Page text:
European Commission approves extended indication for Amgen's Kyprolis (carfilzomib) for the treatment of relapsed multiple myeloma patients

Amgen has announced that the European Commission (EC) has approved a variation to the marketing authorization for Kyprolis® (carfilzomib) to include use in combination with dexamethasone alone for adult patients with multiple myeloma who have received at least one prior therapy. The extended indication marks the second approval for Kyprolis by the EC in less than a year.

“In the Phase 3 head-to-head trial, Kyprolis in combination with dexamethasone doubled the time patients lived without their cancer progressing, as well as the rates of complete response compared to bortezomib and dexamethasone,” said Sean E. Harper, M.D., executive vice president of Research and Development at Amgen. “Kyprolis-based regimens have now shown superiority over two former standard-of-care treatment options for relapsed multiple myeloma patients, reinforcing Kyprolis’ place as a foundational therapy in this patient population.”

The EC approved the extended indication for Kyprolis based on data from the Phase 3 head-to-head ENDEAVOR trial in which patients with multiple myeloma treated with Kyprolis plus dexamethasone (Kd) achieved superior progression-free survival (PFS) of 18.7 months compared to 9.4 months in those receiving bortezomib plus dexamethasone (Vd) (HR=0.53; 95 percent CI: 0.44, 0.65; p<0.0001). Kd also demonstrated improvement over Vd for secondary endpoints, including rates of complete response or better, which were double in patients treated with Kd compared to those treated with Vd (12.5 percent vs. 6.2 percent, p<0.0001). The tolerability profile was similar in the two arms, however patients treated with Kd experienced a significantly lower rate of grade 2 or higher neuropathy events than those treated with Vd, a frequent dose-limiting toxicity in patients receiving bortezomib (6 percent [95 percent CI: 4, 8] vs. 32 percent [95 percent CI: 28, 36], respectively). The most common adverse reactions that occurred in greater than 20 percent of patients treated with Kyprolis were anemia, fatigue, diarrhea, thrombocytopenia, nausea, pyrexia, dyspnea, respiratory tract infection, cough and peripheral edema.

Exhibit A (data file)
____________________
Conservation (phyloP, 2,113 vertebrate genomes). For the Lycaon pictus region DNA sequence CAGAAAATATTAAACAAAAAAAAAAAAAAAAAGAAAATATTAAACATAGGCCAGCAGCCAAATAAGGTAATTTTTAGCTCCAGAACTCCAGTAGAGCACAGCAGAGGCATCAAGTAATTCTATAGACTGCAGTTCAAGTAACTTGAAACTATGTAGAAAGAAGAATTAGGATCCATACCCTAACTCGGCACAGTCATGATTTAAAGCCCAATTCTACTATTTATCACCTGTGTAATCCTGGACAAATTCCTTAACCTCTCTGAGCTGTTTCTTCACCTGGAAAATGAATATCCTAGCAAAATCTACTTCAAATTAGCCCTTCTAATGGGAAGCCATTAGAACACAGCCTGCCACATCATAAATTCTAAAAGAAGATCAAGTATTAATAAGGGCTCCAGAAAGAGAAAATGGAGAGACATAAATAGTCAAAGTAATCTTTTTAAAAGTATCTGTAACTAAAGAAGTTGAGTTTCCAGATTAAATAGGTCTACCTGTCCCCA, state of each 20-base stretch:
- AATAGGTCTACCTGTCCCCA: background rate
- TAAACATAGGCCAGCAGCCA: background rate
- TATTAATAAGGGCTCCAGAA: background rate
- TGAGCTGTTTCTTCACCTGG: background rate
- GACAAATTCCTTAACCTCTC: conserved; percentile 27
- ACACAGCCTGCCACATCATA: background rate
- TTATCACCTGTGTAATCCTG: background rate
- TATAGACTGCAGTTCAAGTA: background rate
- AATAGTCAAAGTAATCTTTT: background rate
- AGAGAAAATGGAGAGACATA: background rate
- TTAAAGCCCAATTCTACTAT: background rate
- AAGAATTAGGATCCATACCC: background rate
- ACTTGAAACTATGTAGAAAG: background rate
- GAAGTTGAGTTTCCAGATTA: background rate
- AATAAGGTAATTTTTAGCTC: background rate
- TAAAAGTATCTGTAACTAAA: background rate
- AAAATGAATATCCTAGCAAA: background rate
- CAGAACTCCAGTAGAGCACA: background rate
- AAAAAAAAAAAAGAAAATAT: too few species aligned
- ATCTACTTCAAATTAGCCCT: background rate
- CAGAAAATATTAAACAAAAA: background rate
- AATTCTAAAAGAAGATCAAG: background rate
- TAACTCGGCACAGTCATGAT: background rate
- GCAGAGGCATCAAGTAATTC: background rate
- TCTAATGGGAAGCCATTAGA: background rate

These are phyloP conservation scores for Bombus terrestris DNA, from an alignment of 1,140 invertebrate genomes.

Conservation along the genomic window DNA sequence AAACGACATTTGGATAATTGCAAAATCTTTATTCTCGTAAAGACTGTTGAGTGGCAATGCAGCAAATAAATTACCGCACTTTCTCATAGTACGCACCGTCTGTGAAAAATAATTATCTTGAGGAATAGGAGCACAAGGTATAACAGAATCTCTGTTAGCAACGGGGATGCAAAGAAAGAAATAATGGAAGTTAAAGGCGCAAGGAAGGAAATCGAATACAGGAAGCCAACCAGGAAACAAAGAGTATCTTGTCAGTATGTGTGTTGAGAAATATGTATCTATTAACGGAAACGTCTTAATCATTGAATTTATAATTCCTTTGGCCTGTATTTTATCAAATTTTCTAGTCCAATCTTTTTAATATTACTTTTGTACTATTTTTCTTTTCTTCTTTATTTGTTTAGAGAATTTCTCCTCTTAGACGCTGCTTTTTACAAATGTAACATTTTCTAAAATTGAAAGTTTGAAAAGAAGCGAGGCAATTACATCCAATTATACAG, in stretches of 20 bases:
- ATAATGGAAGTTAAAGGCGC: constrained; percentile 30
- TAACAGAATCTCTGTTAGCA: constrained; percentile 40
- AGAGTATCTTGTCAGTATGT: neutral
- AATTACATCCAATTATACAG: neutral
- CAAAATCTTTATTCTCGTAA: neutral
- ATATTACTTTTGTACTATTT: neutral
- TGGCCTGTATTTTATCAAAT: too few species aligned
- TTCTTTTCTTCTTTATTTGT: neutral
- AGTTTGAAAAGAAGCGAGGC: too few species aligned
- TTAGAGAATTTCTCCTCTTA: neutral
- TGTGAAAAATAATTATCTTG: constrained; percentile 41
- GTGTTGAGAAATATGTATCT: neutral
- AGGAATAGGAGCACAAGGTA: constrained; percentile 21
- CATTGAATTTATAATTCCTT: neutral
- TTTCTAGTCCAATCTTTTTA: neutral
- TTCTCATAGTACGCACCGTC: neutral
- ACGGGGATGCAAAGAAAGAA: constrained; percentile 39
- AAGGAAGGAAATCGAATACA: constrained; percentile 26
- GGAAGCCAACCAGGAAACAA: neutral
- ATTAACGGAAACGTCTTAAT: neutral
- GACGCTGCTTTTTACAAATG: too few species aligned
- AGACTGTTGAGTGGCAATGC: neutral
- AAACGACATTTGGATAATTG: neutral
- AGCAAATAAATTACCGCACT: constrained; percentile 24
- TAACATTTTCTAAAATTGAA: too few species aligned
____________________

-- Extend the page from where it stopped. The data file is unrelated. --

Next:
Kyprolis was first approved by the EC in November 2015 for use in combination with lenalidomide and dexamethasone for the treatment of adult patients with multiple myeloma who have received at least one prior therapy based on results of the ASPIRE study. Today’s approval by the EC follows the U.S. Food and Drug Administration’s approval of a supplemental New Drug Application based on the ENDEAVOR results in January 2016.

Multiple myeloma is an incurable blood cancer, characterized by a recurring pattern of remission and relapse.1 It is a rare and very aggressive disease that accounts for approximately one percent of all cancers worldwide.2-4 In Europe, approximately 39,000 patients are diagnosed with multiple myeloma each year and 24,000 patient deaths are reported on an annual basis.5

About ENDEAVOR

The randomized ENDEAVOR (RandomizEd, OpeN Label, Phase 3 Study of Carfilzomib Plus DExamethAsone Vs Bortezomib Plus DexamethasOne in Patients With Relapsed Multiple Myeloma) trial of 929 patients evaluated Kyprolis in combination with low-dose dexamethasone, vs. bortezomib with low-dose dexamethasone in patients whose multiple myeloma has relapsed after at least one, but not more than three prior therapeutic regimens. The primary endpoint of the trial was PFS, defined as the time from treatment initiation to disease progression or death. In a clinical trial, measuring the PFS is one way to demonstrate how well a treatment works.6

As stated above, Kyprolis with dexamethasone (Kd) was superior to bortezomib and dexamethasone (Vd) and demonstrated significantly longer PFS. Improvement in PFS in the Kd arm compared to the Vd arm was seen across key pre-specified subgroups, including bortezomib-naive patients, those with high- or standard-risk cytogenetics and with or without prior transplantation.

In terms of secondary endpoints, Kd achieved a higher overall response rate than Vd (76.9 percent vs. 62.6 percent; p<0.0001). In the Kyprolis and bortezomib groups, 54.3 percent and 28.6 percent of patients achieved a very good partial response or better (p<0.0001), respectively. Overall survival data are not yet mature and continue to be monitored.

Treatment discontinuation due to adverse events and on-study deaths were comparable between the two arms.7 A number of known adverse drug reactions were reported at a higher rate in the Kyprolis group compared with the bortezomib group, including any-grade dyspnea, hypertension, pyrexia, and cough as were any-grade cardiac failure (grouped term; 8 percent vs. 3 percent) and acute renal failure (grouped term; 8 percent vs. 5 percent).7

Rates of grade 3 or higher adverse events were 73 percent in the Kyprolis group and 67 percent in the bortezomib group.7 Grade 3 or higher adverse events of interest in the Kyprolis and bortezomib groups included hypertension (preferred term; 9 percent vs. 3 percent), dyspnea (preferred term; 5 percent vs. 2 percent), cardiac failure (grouped term; 5 percent vs. 2 percent), acute renal failure (grouped term; 4 percent vs. 3 percent), ischemic heart disease (grouped term; 2 percent vs. 2 percent) and pulmonary hypertension (grouped term; 0.6 percent vs. 0.2 percent).7